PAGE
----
The beet armyworm, Spodoptera exigua, has sex pheromones consisting of Z9E12-tetradecadienyl acetate (Z9E12-14:Ac), Z9-tetradecen-1-ol (Z9-14:OH), Z9-tetradecenyl acetate (Z9-14:Ac), and Z9E12-tetracedien-1-ol (Z9E12-14:OH) at a ratio of 47:18:18:17 [6]. Three main components (Z9E12-14:Ac, Z9-14:OH, and Z9-14:Ac) have also been detected in Korean local populations of S. exigua, in which Z9E12-14:Ac can evoke more male antennal responses than others [7]. Thus, Z9E12-14:Ac is a major component of S. exigua sex pheromones. Double bond at the 12th carbon suggests a specific catalytic activity of Δ12 desaturase. However, due to the lack of molecular identity of Δ12 desaturase in S. exigua genome, it remains elusive to understand biosynthetic pathways for components of sex pheromones of S. exigua.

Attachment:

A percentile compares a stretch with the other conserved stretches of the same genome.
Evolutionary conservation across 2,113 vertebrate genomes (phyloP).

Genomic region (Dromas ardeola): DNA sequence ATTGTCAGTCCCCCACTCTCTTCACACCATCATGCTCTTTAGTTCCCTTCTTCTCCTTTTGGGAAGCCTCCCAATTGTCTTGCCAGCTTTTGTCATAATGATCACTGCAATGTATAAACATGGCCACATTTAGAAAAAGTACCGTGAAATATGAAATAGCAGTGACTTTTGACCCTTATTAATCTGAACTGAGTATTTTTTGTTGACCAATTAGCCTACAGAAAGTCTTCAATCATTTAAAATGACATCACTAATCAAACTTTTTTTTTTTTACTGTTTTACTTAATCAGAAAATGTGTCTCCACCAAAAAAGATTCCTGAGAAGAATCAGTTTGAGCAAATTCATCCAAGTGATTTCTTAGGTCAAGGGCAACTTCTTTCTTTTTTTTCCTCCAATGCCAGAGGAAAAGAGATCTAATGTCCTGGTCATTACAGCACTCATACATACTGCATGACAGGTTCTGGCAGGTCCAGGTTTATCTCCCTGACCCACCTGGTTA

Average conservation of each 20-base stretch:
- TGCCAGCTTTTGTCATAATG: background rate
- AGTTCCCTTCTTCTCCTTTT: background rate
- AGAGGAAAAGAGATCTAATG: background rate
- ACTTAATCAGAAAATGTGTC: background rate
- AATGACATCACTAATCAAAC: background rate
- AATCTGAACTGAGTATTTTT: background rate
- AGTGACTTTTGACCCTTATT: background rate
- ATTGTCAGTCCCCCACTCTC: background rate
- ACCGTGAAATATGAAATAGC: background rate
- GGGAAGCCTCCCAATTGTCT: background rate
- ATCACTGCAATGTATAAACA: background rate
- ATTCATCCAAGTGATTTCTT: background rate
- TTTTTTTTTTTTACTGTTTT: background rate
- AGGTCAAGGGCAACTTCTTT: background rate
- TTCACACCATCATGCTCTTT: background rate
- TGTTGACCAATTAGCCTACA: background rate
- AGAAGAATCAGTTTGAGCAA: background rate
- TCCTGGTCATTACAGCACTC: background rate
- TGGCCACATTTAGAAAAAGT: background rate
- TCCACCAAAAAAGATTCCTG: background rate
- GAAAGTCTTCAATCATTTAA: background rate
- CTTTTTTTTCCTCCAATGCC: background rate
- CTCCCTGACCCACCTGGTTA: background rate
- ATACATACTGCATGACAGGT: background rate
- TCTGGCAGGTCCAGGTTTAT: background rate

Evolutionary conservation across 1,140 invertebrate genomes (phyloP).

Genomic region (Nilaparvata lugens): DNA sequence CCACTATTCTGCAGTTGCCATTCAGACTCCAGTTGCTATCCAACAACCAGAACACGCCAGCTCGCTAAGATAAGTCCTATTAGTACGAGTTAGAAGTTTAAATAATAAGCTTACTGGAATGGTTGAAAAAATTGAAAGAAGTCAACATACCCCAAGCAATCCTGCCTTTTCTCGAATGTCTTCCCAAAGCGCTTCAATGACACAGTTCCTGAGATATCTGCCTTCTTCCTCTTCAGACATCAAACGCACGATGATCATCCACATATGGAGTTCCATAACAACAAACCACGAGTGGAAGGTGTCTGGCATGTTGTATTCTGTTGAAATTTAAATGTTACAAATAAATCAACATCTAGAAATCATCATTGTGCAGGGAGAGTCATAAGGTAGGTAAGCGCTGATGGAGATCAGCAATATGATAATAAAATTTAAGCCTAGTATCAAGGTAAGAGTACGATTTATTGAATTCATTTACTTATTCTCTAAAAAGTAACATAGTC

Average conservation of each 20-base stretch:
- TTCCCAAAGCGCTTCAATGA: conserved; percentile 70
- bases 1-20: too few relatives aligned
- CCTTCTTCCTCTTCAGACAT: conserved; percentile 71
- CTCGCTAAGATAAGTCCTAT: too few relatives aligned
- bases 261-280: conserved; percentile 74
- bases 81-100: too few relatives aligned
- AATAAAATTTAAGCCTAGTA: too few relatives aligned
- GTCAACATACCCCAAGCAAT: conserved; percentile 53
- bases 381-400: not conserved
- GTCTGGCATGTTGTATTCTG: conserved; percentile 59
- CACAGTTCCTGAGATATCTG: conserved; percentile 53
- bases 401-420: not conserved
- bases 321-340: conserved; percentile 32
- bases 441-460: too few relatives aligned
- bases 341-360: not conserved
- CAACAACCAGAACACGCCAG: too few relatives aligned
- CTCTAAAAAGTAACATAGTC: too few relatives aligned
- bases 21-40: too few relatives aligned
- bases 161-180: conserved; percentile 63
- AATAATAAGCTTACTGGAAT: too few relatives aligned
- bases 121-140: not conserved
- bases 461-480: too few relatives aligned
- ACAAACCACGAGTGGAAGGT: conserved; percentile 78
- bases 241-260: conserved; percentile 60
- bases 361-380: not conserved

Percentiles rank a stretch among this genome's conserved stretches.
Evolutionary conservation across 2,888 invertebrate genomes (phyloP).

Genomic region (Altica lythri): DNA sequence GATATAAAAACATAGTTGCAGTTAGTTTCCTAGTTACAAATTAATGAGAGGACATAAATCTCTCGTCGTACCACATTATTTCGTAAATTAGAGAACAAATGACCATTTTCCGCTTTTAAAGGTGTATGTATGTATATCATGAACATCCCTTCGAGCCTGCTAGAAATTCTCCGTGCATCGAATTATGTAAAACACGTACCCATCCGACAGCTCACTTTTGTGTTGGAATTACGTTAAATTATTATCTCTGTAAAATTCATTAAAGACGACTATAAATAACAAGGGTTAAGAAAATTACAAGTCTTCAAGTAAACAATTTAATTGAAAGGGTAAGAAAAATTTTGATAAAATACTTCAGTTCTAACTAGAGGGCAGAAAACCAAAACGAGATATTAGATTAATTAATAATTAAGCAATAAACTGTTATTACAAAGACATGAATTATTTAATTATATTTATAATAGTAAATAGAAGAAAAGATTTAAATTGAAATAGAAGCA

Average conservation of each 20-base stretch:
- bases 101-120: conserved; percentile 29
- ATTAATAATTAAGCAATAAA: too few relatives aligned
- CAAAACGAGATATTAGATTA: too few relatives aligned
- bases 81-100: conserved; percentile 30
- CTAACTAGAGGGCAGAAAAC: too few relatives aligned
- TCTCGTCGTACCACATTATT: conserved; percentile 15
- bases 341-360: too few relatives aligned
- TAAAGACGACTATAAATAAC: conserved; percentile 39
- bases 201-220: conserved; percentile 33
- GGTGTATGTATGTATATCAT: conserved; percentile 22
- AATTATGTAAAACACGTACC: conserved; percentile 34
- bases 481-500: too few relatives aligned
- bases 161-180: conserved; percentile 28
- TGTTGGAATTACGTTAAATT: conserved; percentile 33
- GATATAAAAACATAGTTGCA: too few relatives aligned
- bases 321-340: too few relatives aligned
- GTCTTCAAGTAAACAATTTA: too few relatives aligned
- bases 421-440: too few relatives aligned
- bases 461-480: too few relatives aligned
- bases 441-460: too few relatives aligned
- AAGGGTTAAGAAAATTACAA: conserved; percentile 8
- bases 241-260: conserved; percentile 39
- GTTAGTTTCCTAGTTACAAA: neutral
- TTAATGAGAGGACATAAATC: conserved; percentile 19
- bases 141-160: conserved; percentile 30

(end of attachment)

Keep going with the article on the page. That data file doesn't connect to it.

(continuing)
Fatty acid desaturases that introduce double bonds in specific positions of carbon chains have conserved domains such as four transmembrane domains and three histidine boxes [8]. Mutations in desaturases may lead to a reproductive isolation, which in turn causes speciation [9]. Considering species diversity in moths, desaturases associated with sex pheromone biosynthesis might have undergone a radiating evolution to generate diverse unsaturated fatty acids. Desaturases used for sex pheromone biosynthesis and confirmed by functional assays include Δ5 desaturase [10], Δ6 desaturase [11], Δ9 desaturase [12], Δ10 desaturase [13], Δ11 desaturase [14], Δ11/Δ13 dual functional desaturase [15], Δ14 desaturase [16], and a terminal desaturase [17]. Regarding Δ12 desaturase, it has been initially proposed by Jurenka [18] when assessing sex pheromone biosynthesis of two lepidopteran species (S. exigua and Cadra cautella), which commonly produce a double bond at the 12th carbon of Z9-tetradecenic acid. To find Δ12 desaturase of S. exigua, the transcriptome of sex pheromone gland was assessed and the most abundant desaturase named SexiDES5 was identified [19]. SexiDES5 was clustered with Δ11 desaturase genes. Its heterologous expression in yeast can produce doubly desaturated compounds including Z9E12-14:Ac from Z9-tetradecenoic acid [20]. This suggests that SexiDES5 possesses dual functions of catalyzing both Δ11 and Δ12 desaturation and plays a main role in producing sex pheromones of S. exigua. To further support the physiological role of SexiDES5 in producing sex pheromones of S. exigua, this study used CRISPR/Cas9 (Clustered Regularly Interspaced Palindromic Repeats/CRISPR-associated protein 9) specific to gene SexiDES5 to generate knock-out mutant females to shut down the production of sex pheromones.